paintings show the artistic development of
painting in America during this period. They consist of portraits,
landscapes, still-life subjects, religious images, and historical
scenes. Virtually all artworks produced during this time were portraits
providing a visual record of individuals
commissioned for specific occasions or to commemorate other special
events. The collection features works by John Singleton Copley,
Benjamin West, Jasper Cropsey, and Gilbert Stuart.
CONTEMPORARY and MODERN ART
A significant portion of the Museum's 20th century collection is
devoted to the post-World War II American painting and sculpture,
beginning with the works of leading abstract painters, first and second
generations of the New York School. It features such exemplary
paintings as Hans Hoffman's "Liberation" and other large-scale works by
Helen Frankenthaler, Philip Guston, and Frank Stella. of particular
importance is the Museum's commitment to the collection of contemporary
Texas art. Focusing on
painting and sculpture produced by Texans from the late 60s to the
present, the collection shows the diversity of expression being
produced by local artists. The importance of this collection is based
on the Museum's responsibility and commitment to
exhibit, document, and collect outstanding works by Texas artists.
The Museum's permanent Asian galleries, together with the
Far-Eastern Department at the Museum of Art, comprise the first such
department in a Texas museum and one of the most actively growing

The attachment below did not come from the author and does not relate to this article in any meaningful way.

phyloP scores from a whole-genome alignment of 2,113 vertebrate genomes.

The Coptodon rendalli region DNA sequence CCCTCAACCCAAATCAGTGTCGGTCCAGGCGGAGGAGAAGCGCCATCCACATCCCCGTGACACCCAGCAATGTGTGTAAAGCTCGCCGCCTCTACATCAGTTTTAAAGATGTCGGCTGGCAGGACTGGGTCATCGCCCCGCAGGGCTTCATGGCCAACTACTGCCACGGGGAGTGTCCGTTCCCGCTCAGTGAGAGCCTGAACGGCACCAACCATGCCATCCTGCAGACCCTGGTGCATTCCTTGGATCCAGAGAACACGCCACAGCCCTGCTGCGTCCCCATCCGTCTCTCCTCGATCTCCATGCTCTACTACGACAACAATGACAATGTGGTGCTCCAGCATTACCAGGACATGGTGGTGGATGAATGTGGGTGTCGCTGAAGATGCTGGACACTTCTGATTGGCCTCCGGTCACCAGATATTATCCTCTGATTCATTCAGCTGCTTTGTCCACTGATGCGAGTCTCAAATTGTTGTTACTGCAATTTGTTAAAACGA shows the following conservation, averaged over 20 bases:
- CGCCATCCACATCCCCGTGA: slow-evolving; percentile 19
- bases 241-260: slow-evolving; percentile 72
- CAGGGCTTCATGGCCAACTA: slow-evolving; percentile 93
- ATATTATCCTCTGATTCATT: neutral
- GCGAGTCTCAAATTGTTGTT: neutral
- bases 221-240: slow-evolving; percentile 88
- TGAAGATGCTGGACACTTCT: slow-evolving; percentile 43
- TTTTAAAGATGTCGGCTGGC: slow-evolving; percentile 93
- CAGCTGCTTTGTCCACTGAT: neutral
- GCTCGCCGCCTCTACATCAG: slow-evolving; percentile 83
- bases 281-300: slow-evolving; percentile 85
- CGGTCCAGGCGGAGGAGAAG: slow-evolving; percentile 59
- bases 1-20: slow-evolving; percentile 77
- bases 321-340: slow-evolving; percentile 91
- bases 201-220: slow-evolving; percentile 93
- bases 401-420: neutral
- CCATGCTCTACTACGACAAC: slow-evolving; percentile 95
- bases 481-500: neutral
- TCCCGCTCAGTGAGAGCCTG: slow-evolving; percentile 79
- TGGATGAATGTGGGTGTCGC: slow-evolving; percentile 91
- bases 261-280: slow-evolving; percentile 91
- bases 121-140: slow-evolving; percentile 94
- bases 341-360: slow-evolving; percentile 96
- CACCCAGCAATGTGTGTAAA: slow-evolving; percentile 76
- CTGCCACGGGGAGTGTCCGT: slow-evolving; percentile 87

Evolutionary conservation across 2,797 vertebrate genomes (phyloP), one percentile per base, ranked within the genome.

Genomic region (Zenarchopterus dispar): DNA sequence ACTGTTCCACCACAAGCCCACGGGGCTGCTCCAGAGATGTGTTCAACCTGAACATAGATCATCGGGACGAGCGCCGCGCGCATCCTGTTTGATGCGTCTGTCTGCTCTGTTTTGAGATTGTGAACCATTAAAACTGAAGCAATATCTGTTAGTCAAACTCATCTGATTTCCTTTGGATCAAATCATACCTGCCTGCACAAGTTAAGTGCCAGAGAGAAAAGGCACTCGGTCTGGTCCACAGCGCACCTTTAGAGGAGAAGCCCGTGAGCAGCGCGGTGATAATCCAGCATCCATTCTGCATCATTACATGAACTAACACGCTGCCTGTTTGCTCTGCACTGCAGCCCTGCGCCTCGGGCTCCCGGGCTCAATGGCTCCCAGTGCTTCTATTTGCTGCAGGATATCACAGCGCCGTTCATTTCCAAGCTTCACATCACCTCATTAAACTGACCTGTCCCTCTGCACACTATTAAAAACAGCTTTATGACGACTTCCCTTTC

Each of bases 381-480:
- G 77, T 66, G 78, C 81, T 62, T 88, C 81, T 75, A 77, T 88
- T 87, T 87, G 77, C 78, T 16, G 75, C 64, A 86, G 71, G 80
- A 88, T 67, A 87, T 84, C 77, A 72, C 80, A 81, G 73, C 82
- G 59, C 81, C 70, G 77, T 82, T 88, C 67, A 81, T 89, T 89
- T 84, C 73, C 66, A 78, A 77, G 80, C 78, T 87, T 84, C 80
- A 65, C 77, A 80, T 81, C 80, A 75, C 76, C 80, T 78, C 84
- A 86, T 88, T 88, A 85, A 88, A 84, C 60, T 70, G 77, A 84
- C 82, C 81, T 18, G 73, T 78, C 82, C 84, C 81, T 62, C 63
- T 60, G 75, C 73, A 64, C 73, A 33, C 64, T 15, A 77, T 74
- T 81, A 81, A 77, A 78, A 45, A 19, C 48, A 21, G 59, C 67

departments in the southern United States. Featured in the collection
is a large group of Chinese ceramics dating from 2000 B.C. through the
18th century, as well as Chinese paintings, sculptures, and decorative
arts. The galleries have been recently expanded, through a gift from
Walter F. and Lenora Brown, doubling the existing space. The new
galleries feature Chinese ceramics, bronzes, archaic jades, porcelain
and other works of art from the Ming and Qing dynasties, Japanese art,
Korean art, and east Asian art and sculpture.
The Egyptian and Classical holdings of the Museum span 5000 years
and represent most major periods of the Mediterranean world from
prehistory to the Byzantine, with special emphasis given to Egyptian,
Greek, and Roman art. The core of the current collection came to the
Museum through the generosity of Mr. Gilbert M. Denman Jr., whose gift
of Greek and Roman statuary and Greek and Roman painted pottery
single-handedly established the Museum's Department of Antiquities in
1986. The Museum has continued to expand its holdings in this
department and now presents the finest and most comprehensive array of
antiquities in the southern United States. The Museum also has a strong
ancient glass collection, displayed in one of America's few galleries
devoted exclusively to ancient glass, chronicling glassmaking's history
and inception in the Near East.
Exhibits & Special Events:
- Mondays and Wednesdays - Saturdays 10 a.m. - 5 p.m.;
- Tuesdays 10 a.m. - 9 p.m.;
- Sunday 12 noon - 5 p.m.
- Closed Thanksgiving and Christmas Day.
Admission & Directions:
- Free for Museum members.
- $4 for adults,
- $2 for senior citizens (55+) and students with I.D.,
- $1.75 for children ages 4-11.
- FREE for ages 3 and under.
- FREE to the public every Tuesday from 3 - 9 p.m. through the
generosity of the G.A.C. Halff Foundation. This does not apply to
exhibitions with special admission charges.
North from the Alamo on Broadway. Make Left at Jones. Museum on
Right, parking on Left.
Douglas Hyland, Museum Director
George DiGiacomo, Public Relations Manager.